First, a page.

Writer Bo Balder traveled a long way to participate in Viable Paradise XIII, bringing with her a sunny disposition, a hilarious satyr story, and a background in fan fiction. Checking in with her now, she's developing her writing career in her native country, where her first story was published last year.
Tamago: When did you first start writing? Why did you decide to write?
Bo: I think it was in the first year of secondary school. I'd always made up stories in my head and turned them into play scenarios with the other kids, I'd drawn maps and genealogies. But when I got an A for a composition we had to write about our pets, and I chose a dragon, that kind of sealed it.
Tamago: What was your first writing project?
Bo: It was a novel about space travelers landing on a mysterious planet ( I was twelve). I still might write that some day, but I got pretty much stuck after the first two chapters…I was still describing how everyone looked and hadn't gotten round to plot yet.
Tamago: Why did you decide to start writing in English?
Bo: That's jumping a head a couple of decades…I'd taken a three month sabbatical to decide whether I would become a full time painter ( artist) or not. I didn't paint, those three months. Instead, I started writing fanfic. Which happened to be in English! There wasn't much of a decision process. I thought, after reading a Buffy/Spike fanfic, I can do that too. In fact, I can do that better ( I hadn't read any of the really good people yet, if you think that's hubris). And so I did. The fanfic world has people called betas, who don't write but are willing to edit. They really helped me get off the ground, because I started with the writing skills of an 18-year old, I hadn't written for so long.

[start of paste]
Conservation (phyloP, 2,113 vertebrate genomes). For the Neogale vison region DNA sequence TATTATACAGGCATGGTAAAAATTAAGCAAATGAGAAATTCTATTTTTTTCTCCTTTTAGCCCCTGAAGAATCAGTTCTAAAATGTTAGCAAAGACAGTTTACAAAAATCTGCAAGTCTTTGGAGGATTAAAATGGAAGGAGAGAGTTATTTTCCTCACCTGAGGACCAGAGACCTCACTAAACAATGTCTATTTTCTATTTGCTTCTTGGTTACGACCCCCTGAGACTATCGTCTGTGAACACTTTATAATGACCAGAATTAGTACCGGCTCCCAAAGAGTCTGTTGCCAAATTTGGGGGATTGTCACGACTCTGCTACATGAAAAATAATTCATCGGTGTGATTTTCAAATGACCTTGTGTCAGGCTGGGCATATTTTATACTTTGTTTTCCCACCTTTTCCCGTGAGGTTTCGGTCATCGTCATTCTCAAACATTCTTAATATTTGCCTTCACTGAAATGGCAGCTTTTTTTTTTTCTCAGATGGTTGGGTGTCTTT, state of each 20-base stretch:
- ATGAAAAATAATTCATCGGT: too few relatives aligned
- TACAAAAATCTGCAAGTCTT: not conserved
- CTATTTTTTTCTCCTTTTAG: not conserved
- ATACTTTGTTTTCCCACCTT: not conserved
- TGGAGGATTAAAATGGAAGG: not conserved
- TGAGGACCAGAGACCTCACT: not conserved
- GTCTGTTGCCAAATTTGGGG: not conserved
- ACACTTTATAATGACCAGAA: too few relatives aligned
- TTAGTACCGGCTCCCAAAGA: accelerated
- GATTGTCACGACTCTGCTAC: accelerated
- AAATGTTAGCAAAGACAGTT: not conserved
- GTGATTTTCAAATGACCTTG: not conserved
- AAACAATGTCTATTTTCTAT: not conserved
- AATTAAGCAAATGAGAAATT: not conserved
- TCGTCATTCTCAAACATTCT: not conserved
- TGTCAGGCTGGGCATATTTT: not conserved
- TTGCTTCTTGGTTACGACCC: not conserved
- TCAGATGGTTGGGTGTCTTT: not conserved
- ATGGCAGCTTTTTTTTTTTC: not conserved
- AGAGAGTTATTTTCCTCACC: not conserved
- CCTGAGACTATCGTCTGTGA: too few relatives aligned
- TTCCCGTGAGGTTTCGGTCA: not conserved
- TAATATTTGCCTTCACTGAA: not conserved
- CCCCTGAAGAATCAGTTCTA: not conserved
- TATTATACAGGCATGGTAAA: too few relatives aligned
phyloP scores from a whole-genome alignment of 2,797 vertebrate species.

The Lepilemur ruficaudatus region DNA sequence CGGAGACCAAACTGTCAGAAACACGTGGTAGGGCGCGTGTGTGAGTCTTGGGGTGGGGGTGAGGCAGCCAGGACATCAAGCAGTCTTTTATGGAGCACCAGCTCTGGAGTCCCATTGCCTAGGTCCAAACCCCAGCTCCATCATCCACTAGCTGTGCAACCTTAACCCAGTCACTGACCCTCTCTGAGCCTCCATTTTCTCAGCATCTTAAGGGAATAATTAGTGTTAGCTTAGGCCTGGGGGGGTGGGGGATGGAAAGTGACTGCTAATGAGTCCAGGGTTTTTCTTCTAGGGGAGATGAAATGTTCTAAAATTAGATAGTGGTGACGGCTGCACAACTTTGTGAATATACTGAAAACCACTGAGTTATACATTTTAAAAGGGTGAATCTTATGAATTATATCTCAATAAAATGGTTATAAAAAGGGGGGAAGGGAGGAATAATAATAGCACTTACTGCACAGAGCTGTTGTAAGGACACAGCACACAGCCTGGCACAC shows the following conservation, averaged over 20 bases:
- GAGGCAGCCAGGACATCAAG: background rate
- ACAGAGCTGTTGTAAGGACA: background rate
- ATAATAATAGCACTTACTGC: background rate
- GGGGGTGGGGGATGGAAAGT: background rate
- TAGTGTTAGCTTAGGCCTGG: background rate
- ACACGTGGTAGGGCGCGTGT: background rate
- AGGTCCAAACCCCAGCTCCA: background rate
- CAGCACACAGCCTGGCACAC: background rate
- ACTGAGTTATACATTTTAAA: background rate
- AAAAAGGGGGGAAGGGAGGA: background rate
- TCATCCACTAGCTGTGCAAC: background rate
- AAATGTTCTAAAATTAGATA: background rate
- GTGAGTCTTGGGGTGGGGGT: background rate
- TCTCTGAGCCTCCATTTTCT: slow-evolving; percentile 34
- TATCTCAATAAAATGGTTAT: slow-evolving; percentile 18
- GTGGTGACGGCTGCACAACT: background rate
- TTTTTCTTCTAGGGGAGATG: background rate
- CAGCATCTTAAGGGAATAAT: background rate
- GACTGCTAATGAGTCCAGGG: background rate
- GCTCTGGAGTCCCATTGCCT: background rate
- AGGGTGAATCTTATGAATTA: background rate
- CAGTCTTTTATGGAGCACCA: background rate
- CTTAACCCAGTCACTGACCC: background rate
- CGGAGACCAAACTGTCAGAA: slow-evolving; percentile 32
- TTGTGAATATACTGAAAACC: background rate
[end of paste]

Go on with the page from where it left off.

Tamago: What are the differences between writing in your first language, Dutch, and a language that you've learned?
Bo: There really aren't that many differences. Writing is writing, for me. I see a Technicolor Surround sound, fully scented picture in my head and I write it down. So it's a translation anyway, from the movie in my head to the paper. Of course it's harder to write well in English, but there have always been nice people willing to help me with tenses and stuff – that's the hardest. Not so much finding the words.
English writing, in my mind, can take richer, more elaborate language. The Dutch are so down-to-earth, I really have to tone it down when I write in Dutch. Or maybe my ear for language isn't as critical as it is in my native Dutch. Or my inner critic is less stroppy in English...
Tamago: Recently you've had a story included in an anthology, Satyricon. Do you feel your Viable Paradise workshopping experience changed that story in anyway?
Bo: It changed my view of that story. I saw where I needed to make changes to make it work better. I hadn't given my hero the right impossible choice, and John Scalzi gave me some invaluable hints how a guy would reaction if his chemical castration would be lifted….Strangely enough, the editor of the anthology preferred the first version, and since he was boss…I let him have it.
Tamago: What project are you working on right now? Can you describe it a bit?